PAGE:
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Sea Star Wasting Disease Discovered in Alaska

Published on: 05/26/2015
Research Area(s): Coastal Change
Region(s) of Study: Foreign Countries
Primary Contact(s): kris.holderied@noaa.gov

Researchers from NCCOS and the University of Alaska Fairbanks School of Fisheries and Ocean Sciences found evidence of sea star wasting disease in Alaska while surveying intertidal areas near NOAA’s Kasitsna Bay Laboratory. The team found the diseased sea stars during long-term monitoring surveys conducted under the Gulf Watch Alaska program at sites around Elephant Island in the newly designated Kachemak Bay Habitat Focus Area. Damage ranged fromdermal lesions to near completedecay. Most of the sea stars wereofthe locally common genus Evasterias.

sea star sick with sea star wasting disease sits next to an apparent healthy sea star

A sea star sick with sea star wasting disease, displaying dermal lesions (top), sits next to an apparent healthy animal (bottom). Credit: NOAA.

A sick sea star showing later stages of sea star wasting disease, including severe dermal lesions and missing arms

A sick sea star showing later stages of sea star wasting disease, including severe dermal lesions and missing arms. Credit: NOAA.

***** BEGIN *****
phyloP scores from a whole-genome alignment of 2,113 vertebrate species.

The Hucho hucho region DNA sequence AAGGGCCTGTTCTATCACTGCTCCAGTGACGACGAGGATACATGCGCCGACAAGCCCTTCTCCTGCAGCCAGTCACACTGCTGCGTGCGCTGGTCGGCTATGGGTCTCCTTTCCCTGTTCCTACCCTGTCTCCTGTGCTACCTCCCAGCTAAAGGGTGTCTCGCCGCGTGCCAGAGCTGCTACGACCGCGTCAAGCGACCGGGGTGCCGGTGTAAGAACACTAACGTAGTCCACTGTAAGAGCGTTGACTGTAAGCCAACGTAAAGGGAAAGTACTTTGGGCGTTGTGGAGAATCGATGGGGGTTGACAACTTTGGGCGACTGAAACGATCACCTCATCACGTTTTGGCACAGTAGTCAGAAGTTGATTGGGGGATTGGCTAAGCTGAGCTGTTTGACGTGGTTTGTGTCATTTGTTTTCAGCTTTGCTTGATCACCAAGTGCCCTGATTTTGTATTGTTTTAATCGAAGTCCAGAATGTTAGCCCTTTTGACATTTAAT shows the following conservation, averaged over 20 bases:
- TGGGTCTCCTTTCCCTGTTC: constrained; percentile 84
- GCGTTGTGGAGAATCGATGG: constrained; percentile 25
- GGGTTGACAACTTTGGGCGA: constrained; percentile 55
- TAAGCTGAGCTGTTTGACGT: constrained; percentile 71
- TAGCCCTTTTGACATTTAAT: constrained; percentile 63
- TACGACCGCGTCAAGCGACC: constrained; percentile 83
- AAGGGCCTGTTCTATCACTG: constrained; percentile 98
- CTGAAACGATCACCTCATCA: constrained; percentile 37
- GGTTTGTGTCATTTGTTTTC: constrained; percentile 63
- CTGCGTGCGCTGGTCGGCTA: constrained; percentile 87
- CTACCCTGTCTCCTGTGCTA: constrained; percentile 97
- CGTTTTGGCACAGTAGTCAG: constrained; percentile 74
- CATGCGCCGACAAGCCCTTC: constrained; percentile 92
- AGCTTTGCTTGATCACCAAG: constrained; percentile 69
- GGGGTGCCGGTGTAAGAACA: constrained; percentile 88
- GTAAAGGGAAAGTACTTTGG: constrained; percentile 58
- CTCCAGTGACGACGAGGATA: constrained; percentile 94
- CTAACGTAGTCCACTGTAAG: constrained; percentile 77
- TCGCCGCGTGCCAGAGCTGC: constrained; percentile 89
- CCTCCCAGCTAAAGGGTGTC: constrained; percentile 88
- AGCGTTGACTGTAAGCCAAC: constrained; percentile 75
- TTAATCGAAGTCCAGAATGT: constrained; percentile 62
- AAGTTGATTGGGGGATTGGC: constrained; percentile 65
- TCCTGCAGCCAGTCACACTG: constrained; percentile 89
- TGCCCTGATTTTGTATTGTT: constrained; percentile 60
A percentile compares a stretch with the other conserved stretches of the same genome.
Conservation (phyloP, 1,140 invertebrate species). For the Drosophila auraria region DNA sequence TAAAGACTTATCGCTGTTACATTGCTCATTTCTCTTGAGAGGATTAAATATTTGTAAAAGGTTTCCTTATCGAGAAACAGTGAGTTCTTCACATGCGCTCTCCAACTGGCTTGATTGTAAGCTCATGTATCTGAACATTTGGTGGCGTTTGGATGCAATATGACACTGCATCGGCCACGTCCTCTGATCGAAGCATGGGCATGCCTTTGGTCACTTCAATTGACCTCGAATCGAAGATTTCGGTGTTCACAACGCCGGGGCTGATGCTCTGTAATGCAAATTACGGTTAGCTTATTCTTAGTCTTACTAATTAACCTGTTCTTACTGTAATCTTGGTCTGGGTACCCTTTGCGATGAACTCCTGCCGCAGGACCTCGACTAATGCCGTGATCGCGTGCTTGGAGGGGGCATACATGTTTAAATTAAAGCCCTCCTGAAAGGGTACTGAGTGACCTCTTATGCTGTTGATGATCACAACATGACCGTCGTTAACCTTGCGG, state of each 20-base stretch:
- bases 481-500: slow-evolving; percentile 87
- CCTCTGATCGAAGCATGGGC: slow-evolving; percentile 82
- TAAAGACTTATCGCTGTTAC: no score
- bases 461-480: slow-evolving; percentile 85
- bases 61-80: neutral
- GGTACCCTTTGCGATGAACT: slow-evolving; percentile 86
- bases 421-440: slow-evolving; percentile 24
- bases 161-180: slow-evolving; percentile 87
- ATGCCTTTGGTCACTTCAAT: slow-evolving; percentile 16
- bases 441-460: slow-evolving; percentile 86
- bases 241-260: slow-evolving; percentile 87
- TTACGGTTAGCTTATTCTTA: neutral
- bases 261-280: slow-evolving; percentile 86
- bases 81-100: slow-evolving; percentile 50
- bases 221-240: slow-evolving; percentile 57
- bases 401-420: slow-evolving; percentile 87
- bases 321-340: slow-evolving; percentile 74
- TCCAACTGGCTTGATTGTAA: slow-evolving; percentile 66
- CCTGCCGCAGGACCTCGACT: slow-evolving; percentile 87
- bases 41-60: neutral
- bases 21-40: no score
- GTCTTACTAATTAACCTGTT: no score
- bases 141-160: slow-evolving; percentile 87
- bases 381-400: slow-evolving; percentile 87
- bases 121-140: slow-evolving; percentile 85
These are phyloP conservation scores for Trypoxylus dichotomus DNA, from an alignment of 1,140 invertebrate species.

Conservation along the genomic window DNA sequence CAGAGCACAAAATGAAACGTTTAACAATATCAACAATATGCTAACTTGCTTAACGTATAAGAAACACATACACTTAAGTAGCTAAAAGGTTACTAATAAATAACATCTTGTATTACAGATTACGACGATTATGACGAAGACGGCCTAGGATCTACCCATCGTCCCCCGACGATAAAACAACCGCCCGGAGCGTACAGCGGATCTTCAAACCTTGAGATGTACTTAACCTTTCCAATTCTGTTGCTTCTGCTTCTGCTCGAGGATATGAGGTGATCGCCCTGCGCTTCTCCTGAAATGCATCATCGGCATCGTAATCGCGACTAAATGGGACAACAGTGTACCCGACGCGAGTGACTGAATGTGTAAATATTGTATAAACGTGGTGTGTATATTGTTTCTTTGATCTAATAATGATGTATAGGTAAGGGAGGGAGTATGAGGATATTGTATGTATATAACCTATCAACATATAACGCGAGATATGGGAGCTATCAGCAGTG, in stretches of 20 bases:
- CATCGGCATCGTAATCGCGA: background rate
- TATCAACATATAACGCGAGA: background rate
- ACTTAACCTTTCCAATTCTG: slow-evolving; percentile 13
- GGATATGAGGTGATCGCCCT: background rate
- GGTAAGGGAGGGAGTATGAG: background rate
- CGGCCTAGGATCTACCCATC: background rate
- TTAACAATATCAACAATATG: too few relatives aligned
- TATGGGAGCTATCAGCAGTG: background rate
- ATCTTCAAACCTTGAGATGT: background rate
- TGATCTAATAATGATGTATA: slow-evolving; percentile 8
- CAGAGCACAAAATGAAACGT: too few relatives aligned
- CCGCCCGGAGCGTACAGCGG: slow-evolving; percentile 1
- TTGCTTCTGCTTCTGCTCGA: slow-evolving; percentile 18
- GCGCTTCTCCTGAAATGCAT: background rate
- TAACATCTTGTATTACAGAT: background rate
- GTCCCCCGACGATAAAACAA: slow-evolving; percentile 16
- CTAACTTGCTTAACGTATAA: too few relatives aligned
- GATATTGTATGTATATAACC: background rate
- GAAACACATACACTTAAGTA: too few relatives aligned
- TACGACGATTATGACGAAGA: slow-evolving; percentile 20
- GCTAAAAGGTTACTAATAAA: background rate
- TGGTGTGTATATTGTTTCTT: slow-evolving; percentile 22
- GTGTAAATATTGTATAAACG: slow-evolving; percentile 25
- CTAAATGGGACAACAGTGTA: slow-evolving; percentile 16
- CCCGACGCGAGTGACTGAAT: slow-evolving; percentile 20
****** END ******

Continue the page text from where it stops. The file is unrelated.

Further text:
Sea star wasting disease, thought to be caused by a virus, is killing sea stars along much of the North American Pacific coast. Similar die-offs occurred in the region in the past, but not at this magnitude, nor in Alaska. Many scientists had thought that Alaskan waters were too cold for the virus, but recent warm ocean temperatures might be a contributing factor. Loss of sea stars is concerning because they are top predators that facilitate diverse ecosystems by consuming and thus preventing organisms, such as mussels, from taking over. Changes in their populations could have a ripple effect throughout the entire ecosystem, altering species distributions and ecological function.

For more information, contact Kris.Holderied@noaa.gov or Brenda Konar ( bhkonar@alaska.edu ).

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